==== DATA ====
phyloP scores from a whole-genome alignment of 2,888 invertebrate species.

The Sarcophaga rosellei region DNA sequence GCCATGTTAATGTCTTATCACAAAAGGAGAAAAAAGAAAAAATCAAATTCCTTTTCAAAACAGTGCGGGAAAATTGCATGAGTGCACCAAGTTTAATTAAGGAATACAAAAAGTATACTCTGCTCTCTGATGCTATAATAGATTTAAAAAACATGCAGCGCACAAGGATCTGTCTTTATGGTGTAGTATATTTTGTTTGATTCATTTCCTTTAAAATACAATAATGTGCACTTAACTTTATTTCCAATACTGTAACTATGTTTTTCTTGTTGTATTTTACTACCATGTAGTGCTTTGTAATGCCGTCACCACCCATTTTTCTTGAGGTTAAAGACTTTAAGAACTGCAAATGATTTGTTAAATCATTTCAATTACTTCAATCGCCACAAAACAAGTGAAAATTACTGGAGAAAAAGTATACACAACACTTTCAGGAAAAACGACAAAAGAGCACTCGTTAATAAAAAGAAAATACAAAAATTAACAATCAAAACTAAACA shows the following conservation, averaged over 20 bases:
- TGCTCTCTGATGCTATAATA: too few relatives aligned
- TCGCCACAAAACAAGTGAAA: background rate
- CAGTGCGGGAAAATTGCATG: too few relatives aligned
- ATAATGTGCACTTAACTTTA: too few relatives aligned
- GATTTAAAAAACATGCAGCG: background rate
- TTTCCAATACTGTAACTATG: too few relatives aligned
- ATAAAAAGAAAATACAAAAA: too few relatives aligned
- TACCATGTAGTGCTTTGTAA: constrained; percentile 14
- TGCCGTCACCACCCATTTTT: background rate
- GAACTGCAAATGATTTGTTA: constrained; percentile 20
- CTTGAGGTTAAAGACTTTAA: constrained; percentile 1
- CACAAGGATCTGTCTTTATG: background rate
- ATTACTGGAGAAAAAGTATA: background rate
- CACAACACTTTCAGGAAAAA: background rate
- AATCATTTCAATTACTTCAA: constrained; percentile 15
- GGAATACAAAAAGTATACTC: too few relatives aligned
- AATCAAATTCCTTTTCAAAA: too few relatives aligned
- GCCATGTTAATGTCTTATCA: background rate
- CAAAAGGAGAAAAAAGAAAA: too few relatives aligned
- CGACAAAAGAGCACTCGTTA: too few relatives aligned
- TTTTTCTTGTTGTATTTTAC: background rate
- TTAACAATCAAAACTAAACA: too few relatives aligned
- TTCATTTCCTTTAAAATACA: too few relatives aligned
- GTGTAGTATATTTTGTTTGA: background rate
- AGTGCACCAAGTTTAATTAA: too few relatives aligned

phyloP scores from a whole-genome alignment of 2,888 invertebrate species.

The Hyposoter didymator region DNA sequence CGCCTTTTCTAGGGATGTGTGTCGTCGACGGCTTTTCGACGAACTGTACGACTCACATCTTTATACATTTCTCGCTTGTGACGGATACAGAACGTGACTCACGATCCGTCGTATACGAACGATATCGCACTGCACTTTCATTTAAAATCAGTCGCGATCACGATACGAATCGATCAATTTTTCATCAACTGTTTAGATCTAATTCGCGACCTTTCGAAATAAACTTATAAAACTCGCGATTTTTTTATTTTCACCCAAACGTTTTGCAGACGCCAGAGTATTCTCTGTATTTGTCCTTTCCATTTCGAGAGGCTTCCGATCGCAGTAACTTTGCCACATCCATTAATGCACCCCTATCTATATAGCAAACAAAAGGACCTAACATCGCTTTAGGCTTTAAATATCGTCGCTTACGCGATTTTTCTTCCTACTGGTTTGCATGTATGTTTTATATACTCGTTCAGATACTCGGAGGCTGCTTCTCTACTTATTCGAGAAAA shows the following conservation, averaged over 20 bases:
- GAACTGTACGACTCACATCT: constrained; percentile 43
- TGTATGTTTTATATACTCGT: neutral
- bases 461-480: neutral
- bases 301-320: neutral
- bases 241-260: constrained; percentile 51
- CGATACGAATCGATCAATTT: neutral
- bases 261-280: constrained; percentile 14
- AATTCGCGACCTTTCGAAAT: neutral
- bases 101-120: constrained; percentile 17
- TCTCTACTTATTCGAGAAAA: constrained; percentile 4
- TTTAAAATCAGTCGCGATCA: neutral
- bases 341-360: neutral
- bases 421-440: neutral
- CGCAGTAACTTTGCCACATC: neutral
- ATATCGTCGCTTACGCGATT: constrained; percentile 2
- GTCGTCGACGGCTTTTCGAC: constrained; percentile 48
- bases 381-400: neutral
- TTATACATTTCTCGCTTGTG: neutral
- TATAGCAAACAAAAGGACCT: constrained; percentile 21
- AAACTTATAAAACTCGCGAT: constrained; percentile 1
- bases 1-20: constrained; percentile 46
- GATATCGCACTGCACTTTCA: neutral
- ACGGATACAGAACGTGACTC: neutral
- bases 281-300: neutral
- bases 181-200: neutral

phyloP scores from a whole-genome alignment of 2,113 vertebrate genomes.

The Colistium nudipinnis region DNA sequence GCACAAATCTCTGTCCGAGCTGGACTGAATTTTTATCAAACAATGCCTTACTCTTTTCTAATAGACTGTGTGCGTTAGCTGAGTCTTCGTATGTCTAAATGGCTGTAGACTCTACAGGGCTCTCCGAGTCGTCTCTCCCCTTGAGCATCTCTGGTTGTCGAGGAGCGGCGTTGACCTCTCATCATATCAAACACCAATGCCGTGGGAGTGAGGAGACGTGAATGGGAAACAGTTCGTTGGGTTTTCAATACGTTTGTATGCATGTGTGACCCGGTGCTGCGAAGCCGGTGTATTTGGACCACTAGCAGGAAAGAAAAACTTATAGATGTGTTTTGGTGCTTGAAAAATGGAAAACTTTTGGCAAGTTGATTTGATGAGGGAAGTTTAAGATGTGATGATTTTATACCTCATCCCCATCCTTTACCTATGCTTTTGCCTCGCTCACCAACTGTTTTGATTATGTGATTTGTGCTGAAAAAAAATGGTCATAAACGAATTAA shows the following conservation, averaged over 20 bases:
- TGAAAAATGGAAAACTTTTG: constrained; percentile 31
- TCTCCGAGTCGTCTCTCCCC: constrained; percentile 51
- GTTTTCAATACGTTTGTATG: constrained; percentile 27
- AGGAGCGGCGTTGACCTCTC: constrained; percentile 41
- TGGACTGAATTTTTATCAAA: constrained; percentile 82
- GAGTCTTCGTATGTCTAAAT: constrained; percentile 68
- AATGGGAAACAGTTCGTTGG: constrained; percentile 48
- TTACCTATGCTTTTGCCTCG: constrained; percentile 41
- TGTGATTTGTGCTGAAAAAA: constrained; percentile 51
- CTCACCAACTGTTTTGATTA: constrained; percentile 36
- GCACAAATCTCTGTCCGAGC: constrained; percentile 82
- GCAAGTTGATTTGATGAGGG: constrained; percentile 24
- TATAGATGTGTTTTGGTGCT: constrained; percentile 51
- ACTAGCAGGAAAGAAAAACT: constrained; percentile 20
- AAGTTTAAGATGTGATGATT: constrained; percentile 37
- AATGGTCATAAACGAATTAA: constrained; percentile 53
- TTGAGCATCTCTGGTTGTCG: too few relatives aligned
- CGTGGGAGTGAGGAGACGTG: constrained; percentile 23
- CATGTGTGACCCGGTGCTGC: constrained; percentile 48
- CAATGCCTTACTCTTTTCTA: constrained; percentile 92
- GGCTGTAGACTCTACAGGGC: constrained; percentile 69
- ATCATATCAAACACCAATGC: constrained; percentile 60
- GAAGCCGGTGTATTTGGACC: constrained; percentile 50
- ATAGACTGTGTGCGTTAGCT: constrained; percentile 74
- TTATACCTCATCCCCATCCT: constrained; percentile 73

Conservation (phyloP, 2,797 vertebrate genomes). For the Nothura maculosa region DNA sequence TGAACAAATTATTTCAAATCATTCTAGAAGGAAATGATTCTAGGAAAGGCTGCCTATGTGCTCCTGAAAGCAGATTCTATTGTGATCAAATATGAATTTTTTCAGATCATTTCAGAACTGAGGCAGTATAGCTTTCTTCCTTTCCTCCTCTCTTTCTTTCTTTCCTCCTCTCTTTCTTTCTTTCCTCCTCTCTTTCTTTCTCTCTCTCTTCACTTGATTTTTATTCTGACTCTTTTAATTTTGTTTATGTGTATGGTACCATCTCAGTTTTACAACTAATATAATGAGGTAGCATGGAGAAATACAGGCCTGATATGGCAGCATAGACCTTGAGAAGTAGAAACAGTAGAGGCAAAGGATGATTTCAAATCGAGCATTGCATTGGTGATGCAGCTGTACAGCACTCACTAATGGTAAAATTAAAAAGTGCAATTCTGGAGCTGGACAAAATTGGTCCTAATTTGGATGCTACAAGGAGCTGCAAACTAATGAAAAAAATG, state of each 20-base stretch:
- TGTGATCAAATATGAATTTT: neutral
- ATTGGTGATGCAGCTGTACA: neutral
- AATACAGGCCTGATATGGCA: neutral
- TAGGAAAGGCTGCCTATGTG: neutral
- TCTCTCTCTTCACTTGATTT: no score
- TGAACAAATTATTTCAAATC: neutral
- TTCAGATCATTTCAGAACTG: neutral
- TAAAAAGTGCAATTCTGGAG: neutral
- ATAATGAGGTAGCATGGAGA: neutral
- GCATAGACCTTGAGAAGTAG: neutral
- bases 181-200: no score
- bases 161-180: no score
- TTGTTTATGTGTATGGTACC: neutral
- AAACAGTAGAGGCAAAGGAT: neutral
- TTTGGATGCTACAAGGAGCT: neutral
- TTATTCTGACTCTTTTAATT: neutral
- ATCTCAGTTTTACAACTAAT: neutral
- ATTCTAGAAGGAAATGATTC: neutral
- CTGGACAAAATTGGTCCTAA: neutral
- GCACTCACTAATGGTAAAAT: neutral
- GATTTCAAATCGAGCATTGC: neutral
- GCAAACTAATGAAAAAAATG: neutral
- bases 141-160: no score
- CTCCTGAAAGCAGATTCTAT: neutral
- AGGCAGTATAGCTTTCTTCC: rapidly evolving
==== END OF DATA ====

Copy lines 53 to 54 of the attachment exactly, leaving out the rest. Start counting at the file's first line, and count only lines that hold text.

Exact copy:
- bases 281-300: neutral
- bases 181-200: neutral